The mania surrounding James' decision on where to play basketball recalls the 2008 veepstakes process not just for the punditry and chattering but also for the use of technology and new media.
In 2008, the Obama campaign directed its supporters to sign up for a text message alert to be the first one (more precisely one of millions) to know who Obama selected to be his running mate.
By dangling the Veepstakes scoop as a carrot, the Obama campaign was able to lure in millions of text message subscribers. The campaign utilized that list to rally supporters, urge them to get to the polls and convey polling information on Election Day and solicit fundraising donations.
On James' web site, visitors are asked to provide their name, cell phone number and email address to "Get your information straight from the source, right when it happens," according to a message on the page.
There is no indication that James will pre-empt his ESPN special with a text message update or announcement on his web site nor is there any sign that the list will be used for marketing or promotional purposes.
A political candidate would consider such a list a golden goose for fundraising and mobilizing supporters. What can an athlete do with it besides talk about themselves? That is unclear.
"Buy another LeBron '23' Cleveland jersey?" said Leitch about the list James' team will compile on its web site. "He's not going to ask for money, so are we all signing up for his web site just to get a weekly link saying 'Buy my jersey'?"
Thompson concurred that there are only a few people who have the "juice" to pull off such a hyped announcement and he said that perhaps the whole effort to collect fan data and compile a media database could be Team LeBron's effort to make sure he's still one of the only guys with that juice.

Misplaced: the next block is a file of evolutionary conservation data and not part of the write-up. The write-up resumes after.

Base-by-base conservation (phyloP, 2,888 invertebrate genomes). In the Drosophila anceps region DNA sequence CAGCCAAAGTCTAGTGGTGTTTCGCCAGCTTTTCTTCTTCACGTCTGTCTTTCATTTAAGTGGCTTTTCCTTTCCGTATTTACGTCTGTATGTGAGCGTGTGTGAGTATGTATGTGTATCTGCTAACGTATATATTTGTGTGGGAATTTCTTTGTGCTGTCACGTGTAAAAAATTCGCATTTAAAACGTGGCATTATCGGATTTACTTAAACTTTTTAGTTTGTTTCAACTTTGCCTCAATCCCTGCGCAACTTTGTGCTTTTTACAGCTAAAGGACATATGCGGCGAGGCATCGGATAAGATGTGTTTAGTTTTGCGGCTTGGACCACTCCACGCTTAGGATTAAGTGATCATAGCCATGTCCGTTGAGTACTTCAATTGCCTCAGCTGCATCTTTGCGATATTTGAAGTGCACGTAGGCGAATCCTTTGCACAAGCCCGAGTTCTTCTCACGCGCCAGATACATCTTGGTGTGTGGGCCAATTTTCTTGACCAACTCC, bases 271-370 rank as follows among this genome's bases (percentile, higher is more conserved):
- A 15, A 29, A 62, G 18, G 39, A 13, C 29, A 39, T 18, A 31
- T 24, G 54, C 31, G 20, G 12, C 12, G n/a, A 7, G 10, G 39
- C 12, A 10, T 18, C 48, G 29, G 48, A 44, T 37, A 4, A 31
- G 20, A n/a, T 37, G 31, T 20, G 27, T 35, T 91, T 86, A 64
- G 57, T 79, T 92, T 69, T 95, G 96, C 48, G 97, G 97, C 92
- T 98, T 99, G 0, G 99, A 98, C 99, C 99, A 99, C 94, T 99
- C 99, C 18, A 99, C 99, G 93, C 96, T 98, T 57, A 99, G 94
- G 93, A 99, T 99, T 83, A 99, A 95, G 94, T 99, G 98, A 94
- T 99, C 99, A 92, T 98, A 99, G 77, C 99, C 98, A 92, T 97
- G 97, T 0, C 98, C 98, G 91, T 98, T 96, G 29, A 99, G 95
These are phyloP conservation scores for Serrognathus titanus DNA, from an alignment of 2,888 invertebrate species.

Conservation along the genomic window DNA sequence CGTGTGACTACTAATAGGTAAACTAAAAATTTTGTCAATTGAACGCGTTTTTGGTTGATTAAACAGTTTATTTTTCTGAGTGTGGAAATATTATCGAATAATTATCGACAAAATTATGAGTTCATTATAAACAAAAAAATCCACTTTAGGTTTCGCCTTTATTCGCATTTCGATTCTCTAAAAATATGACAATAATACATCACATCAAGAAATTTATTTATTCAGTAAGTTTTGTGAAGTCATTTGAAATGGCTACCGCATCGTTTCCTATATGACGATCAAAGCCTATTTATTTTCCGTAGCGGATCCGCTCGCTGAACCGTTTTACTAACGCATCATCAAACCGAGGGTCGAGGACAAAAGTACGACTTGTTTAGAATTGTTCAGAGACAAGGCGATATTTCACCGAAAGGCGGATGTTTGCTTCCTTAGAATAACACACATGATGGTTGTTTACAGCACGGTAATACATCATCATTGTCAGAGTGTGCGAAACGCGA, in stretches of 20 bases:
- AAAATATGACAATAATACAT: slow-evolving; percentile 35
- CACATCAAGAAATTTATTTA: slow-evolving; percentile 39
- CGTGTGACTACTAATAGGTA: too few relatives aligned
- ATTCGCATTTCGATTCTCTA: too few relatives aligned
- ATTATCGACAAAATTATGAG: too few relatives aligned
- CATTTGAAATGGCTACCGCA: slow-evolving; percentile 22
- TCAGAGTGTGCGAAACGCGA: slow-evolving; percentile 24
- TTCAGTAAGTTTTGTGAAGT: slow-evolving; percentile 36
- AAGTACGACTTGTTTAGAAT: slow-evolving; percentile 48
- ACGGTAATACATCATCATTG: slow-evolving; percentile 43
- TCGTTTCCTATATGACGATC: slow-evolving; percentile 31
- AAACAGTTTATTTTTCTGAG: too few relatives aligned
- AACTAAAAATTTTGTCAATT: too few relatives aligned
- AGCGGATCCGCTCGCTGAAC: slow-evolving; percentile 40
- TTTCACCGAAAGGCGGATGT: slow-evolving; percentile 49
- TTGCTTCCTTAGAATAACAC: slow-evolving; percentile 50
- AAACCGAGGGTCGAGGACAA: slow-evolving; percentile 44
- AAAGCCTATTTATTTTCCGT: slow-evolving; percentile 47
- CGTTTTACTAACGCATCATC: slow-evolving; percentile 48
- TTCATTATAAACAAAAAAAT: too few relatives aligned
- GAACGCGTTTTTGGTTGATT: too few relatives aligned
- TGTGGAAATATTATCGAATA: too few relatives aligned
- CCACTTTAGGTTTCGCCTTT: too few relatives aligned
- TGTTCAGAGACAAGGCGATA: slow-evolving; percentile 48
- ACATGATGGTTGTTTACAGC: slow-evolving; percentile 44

"A lot of guys if they called up ESPN and said they wanted to get an hour, they would get laughed at," Thompson said.
With announcement day finally here, and still no official word from his camp, there are a few clues that fans and journalists are poring over in an effort to determine where James is leaning.
James' inner circle is notoriously tight-lipped and tightly-knit, but credit Team LeBron for being able to keep the decision under wraps.
"There've been no leaks," Leitch said. "Every quote unquote leak has been contradicted by another leak moments later."
That certainly has not stopped the guessing game.
The fact that he's making his announcement outside Ohio is a clear sign that he is not staying, LeBron watchers said on Wednesday, because if he was staying in Cleveland he would break the news there and revel in the hometown love and adoration.
Greenwich is close to New York City -- and both the Knicks and the New Jersey Nets are on the final list of James' suitors. Rapper Jay-Z is a part owner of the Nets and has a house in Greenwich. Does that mean anything?
Others say the entire event -- live on television, designed for maximum dramatic effect -- signals that he is staying put in Cleveland, because James would not go to such great lengths to publicly humiliate his home state and break its collective heart.
But on the other hand, if he's simply staying in Cleveland, why hype up the announcement so big?
And on and on and on it goes and it certainly will not stop until the words come out of James' mouth or he puts a team hat on his head.
"The bad part is this does have a definitive end," Leitch said. "He is going to make a decision tomorrow and it's going to make some people mad."